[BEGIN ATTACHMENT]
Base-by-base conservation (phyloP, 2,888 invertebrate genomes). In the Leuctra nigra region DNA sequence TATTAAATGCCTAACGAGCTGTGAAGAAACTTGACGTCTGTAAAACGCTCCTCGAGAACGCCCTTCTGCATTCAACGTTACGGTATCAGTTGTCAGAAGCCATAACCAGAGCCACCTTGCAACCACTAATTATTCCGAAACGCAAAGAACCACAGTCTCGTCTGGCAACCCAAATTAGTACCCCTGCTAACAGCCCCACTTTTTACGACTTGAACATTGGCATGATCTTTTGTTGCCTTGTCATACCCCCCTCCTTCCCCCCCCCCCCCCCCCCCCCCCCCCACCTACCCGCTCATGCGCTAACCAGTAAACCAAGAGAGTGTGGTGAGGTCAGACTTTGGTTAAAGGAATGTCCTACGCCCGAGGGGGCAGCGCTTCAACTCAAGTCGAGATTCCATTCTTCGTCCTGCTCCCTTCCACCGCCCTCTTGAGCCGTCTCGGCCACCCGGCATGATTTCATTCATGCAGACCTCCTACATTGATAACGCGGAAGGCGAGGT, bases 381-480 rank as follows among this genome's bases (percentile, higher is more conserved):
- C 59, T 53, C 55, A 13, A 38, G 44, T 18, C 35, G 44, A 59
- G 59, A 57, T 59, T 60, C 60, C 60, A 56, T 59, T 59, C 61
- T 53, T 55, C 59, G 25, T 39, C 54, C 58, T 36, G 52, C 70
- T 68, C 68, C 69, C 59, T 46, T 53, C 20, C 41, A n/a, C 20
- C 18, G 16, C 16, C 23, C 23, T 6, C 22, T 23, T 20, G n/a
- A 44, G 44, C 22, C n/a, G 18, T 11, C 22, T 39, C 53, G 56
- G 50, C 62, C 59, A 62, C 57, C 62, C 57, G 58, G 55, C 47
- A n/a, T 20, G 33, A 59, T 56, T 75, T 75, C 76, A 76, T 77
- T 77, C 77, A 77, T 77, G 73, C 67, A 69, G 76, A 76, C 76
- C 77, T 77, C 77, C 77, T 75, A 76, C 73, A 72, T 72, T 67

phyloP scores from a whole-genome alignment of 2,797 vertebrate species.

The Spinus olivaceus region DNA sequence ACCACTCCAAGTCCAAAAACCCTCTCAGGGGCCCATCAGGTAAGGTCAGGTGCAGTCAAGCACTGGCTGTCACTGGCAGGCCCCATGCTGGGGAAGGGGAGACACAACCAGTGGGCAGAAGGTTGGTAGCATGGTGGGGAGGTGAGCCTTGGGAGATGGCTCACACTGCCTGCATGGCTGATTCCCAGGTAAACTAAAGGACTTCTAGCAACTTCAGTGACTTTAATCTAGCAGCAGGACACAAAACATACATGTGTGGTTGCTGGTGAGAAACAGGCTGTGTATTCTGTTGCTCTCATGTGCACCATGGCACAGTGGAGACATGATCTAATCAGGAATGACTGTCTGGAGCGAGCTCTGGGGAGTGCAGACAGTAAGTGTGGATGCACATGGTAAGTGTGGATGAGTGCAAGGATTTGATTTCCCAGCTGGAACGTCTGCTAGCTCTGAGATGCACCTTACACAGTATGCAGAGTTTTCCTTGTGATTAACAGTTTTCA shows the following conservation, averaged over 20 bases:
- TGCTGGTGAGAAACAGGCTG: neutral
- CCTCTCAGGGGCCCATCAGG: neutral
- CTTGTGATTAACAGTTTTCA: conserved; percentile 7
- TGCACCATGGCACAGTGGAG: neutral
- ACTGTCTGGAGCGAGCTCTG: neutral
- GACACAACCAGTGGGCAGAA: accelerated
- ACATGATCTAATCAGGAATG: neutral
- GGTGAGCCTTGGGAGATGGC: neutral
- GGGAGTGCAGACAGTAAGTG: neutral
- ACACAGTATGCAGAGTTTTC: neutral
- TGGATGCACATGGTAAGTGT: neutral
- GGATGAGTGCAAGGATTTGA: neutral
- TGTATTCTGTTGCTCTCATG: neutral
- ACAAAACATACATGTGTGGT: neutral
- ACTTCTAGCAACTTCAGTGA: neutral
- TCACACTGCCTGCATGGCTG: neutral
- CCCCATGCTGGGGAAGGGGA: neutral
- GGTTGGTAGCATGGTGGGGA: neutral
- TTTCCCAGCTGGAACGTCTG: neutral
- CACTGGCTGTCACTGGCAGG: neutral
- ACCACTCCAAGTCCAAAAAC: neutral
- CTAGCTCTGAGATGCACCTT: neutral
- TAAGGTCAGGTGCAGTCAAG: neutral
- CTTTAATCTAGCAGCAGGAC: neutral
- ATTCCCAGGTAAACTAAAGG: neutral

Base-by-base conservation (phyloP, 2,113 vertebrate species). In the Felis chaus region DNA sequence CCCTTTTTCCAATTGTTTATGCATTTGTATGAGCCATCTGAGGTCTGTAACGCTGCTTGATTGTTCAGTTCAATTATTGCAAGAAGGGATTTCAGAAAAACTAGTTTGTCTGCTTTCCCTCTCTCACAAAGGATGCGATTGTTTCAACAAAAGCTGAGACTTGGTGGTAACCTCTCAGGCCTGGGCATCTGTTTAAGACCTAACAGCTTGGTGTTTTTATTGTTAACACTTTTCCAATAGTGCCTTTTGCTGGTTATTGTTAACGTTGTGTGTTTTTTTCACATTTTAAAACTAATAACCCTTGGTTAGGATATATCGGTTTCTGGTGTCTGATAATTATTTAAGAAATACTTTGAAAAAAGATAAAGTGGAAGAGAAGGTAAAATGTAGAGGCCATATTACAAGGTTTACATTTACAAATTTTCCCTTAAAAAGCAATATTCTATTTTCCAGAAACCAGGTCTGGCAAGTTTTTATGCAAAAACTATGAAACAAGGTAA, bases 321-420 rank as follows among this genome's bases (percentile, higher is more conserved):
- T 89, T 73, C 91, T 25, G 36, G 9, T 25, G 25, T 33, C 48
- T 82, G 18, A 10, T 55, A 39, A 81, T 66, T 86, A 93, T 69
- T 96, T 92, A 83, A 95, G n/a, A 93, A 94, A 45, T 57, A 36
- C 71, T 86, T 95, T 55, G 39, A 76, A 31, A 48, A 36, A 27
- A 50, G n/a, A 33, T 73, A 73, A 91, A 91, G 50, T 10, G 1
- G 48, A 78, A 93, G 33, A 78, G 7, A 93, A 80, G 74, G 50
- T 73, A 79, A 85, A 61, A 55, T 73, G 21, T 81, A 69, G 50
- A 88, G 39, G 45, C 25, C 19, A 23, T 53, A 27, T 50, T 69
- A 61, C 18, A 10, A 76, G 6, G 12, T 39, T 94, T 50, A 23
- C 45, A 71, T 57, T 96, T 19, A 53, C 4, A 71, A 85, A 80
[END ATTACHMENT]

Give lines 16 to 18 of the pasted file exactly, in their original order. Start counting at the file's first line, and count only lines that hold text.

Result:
- CTTGTGATTAACAGTTTTCA: conserved; percentile 7
- TGCACCATGGCACAGTGGAG: neutral
- ACTGTCTGGAGCGAGCTCTG: neutral